Jaguar F-Type P575 R: Beautiful Brute

In an age of scalable chassis efficiencies and legislation-led exterior styling, thank goodness there are still obvious occasions when car companies simply decide not to give a damn.

On the road, the car’s handling surprises. You might be expecting a distinctly, long-haul, grand tourer, but the F-Type P575 R is more agile than that.

On song, the Jaguar F-Type P575 R’s 4.0-litre supercharged V8 growls addictively; you could never tire of it. 

Beauty, they say, catches your eye, but it is character that catches your heart. In my experience, this is certainly true of cars and I’d even argue that in recent years character has become an increasingly rare commodity within the automotive landscape. 

In these modern times car design is dictated more by frontal and pedestrian impact legislation than an artist’s flourish. Therefore, it is harder and harder for vehicles to differentiate stylistically from one anothersome do it better than others.  

But it’s not just a vehicle’s exterior styling that is controlled by external factorsso too the drivetrain must bend to stringent modern emission regulations and an inherent need to decrease capacity and increase efficiency. You can insert any German sportscar brand here and see that, by and large, they typically achieve this via turbocharging. 

I’m going to make enemies in the office here, but the current offerings of ‘sporty’ turbocharged engines across all brands, be it a four-pot hot hatch or a V8 high performance SUV, are all starting  to feel and sound well, kind of the same. 

And then there is the Jaguar F-Type P575 R. Well now, this is pleasingly different.  

There’s the styling of course; at the front this updated 2020 model now benefits from more horizontally orientated facials, namely the aggressive LED headlights and more angular body lines. The roundel taillights of the previous model are gone, replaced with a sleeker, more contemporary option to better compliment the F-Type’s signature hips. The view from the inside-out is also impressive with the full-length panoramic glass roof above your head. 

But, for me the big story with the F-Type’s top spec model is always going to be the brand’s leveraging of supercharging, not turbocharging, to boost performance to an impressive 575PS (423kW) and 700Nm torque output.  

The method of torque delivery is quite different to anything from German equivalents. It’s more linear with a delightfully analogue feel to the throttle response. This is also amplified by what I consider one of the great exhaust notes of the modern automotive era.  

On song, the 4.0-litre supercharged V8 growls addictively; you could never tire of it in normal conditions, but it’s best enjoyed in a long tunnel, with ‘race’ mode selected, sports exhaust activated and locked in a low ratio of the 8-speed automatic transmission. Liberal stabs at the accelerator to initiate the raucous growl and crackles of the exhaust is – I’ll freely admit – absolutely childish. But it’s also wickedly satisfying in the most unsubtle way imaginable. This noise is heaven for any discerning petrolhead.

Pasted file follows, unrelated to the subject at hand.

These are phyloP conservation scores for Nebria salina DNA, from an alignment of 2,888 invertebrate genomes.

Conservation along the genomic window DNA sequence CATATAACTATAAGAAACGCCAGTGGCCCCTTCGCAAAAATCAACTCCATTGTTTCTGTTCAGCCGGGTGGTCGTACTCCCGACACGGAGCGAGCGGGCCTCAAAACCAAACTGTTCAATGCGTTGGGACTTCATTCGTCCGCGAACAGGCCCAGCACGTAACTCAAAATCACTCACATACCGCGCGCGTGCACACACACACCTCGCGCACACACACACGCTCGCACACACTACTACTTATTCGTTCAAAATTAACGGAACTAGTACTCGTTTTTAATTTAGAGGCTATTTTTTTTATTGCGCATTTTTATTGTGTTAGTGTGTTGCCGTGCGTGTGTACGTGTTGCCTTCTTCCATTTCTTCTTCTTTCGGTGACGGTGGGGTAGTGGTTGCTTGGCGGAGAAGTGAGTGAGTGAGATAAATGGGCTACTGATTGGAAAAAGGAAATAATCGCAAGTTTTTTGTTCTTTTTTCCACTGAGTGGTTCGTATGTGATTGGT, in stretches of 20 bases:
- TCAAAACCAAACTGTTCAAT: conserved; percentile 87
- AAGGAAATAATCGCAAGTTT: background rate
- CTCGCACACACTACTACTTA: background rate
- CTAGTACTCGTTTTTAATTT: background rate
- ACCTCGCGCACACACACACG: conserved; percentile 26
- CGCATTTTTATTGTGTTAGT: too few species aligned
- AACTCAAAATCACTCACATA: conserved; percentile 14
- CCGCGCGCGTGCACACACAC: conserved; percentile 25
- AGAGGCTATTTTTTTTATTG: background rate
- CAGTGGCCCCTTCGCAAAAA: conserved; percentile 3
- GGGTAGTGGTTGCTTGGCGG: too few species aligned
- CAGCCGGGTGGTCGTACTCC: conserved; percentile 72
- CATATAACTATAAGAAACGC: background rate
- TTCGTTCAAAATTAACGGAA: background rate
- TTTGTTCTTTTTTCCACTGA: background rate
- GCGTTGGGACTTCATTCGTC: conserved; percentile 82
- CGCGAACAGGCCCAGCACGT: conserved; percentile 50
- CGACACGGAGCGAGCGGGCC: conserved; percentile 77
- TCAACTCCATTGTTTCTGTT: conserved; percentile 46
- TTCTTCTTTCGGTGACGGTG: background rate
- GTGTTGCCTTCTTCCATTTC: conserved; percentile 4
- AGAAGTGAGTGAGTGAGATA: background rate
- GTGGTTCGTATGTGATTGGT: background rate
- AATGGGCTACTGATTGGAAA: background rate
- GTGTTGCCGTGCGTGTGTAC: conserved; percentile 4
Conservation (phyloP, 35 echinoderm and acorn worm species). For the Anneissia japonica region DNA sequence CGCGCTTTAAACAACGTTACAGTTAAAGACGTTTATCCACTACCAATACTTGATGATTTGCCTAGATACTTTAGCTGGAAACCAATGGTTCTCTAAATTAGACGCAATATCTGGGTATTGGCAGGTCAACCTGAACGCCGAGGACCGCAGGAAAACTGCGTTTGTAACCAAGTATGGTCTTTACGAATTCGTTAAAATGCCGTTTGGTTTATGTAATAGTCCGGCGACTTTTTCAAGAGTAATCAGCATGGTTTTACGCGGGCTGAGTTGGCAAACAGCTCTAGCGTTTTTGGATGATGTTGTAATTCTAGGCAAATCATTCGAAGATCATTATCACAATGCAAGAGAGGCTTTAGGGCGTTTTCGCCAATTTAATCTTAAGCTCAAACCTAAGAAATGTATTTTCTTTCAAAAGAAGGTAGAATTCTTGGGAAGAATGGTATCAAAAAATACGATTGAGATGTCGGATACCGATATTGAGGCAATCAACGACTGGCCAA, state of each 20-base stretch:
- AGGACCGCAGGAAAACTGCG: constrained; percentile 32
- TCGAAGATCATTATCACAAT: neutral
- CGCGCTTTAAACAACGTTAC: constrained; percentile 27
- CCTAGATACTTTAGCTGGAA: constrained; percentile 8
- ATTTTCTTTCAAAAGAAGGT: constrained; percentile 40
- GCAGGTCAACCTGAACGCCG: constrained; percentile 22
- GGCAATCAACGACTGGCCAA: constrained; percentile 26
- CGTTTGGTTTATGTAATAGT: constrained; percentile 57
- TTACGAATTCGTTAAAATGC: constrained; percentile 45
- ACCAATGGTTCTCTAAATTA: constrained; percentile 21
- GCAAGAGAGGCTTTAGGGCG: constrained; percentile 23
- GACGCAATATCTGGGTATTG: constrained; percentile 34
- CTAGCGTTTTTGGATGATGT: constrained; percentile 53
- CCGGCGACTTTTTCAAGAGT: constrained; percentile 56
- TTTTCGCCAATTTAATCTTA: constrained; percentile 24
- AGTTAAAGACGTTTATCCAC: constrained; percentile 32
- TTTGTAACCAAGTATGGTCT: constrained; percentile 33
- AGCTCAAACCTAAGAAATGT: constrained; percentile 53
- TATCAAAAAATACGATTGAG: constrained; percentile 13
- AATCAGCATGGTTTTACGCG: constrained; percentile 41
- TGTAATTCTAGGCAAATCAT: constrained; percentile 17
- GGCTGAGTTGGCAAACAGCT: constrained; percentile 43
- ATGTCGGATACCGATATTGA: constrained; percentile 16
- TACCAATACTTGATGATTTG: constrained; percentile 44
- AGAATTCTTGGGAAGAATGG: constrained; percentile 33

Yes, the coupe might be a little less sophisticated than some of those techy powerhouses from the continent, but it’s less complicated and more enjoyable for it. A simple but stylish 10” Touch Pro infotainment screen allows you to monitor and adjust all of the vehicle’s essential functions without the need for a degree in computer science. There’s a suitably strong suite of safety features onboard too, with blind spot assist, front and rear parking aids, the obligatory rear view camera and a lane keep assist function to name a few highlights. 

On the road, the car’s handling surprises. I was expecting a distinctly, long-haul, grand tourer, but the F-Type P575 R is more agile than that.  

With that supercharged powerplant underpinned by all-wheel drive, straight line acceleration to 100km/h comes in just 3.7 seconds; it’s invigoratingly quick, and there’s a nimbleness that belies the Jag’s beefy exterior.  

The all-wheel drive doesn’t rob the driver of engagement. Again, it adds character where it matters, and the engineers have done a superb job of apportioning the lion’s share of torque to the rear wheels.  

The blend of all-paw traction offers confidence when you needed it, like high-speed sweepers optimising drive exiting an apex. But with more intentional throttle, you could prioritise torque to the rear wheels for those lower speed instances when you want to steer the car on the throttle.  

The Jaguar successfully channels an old-school British sportscar feel through and through. In a category that is shaped more and more by character-killing legislation, the F-Type P575 R still captures the heart. 

Words Steve Vermeulen  

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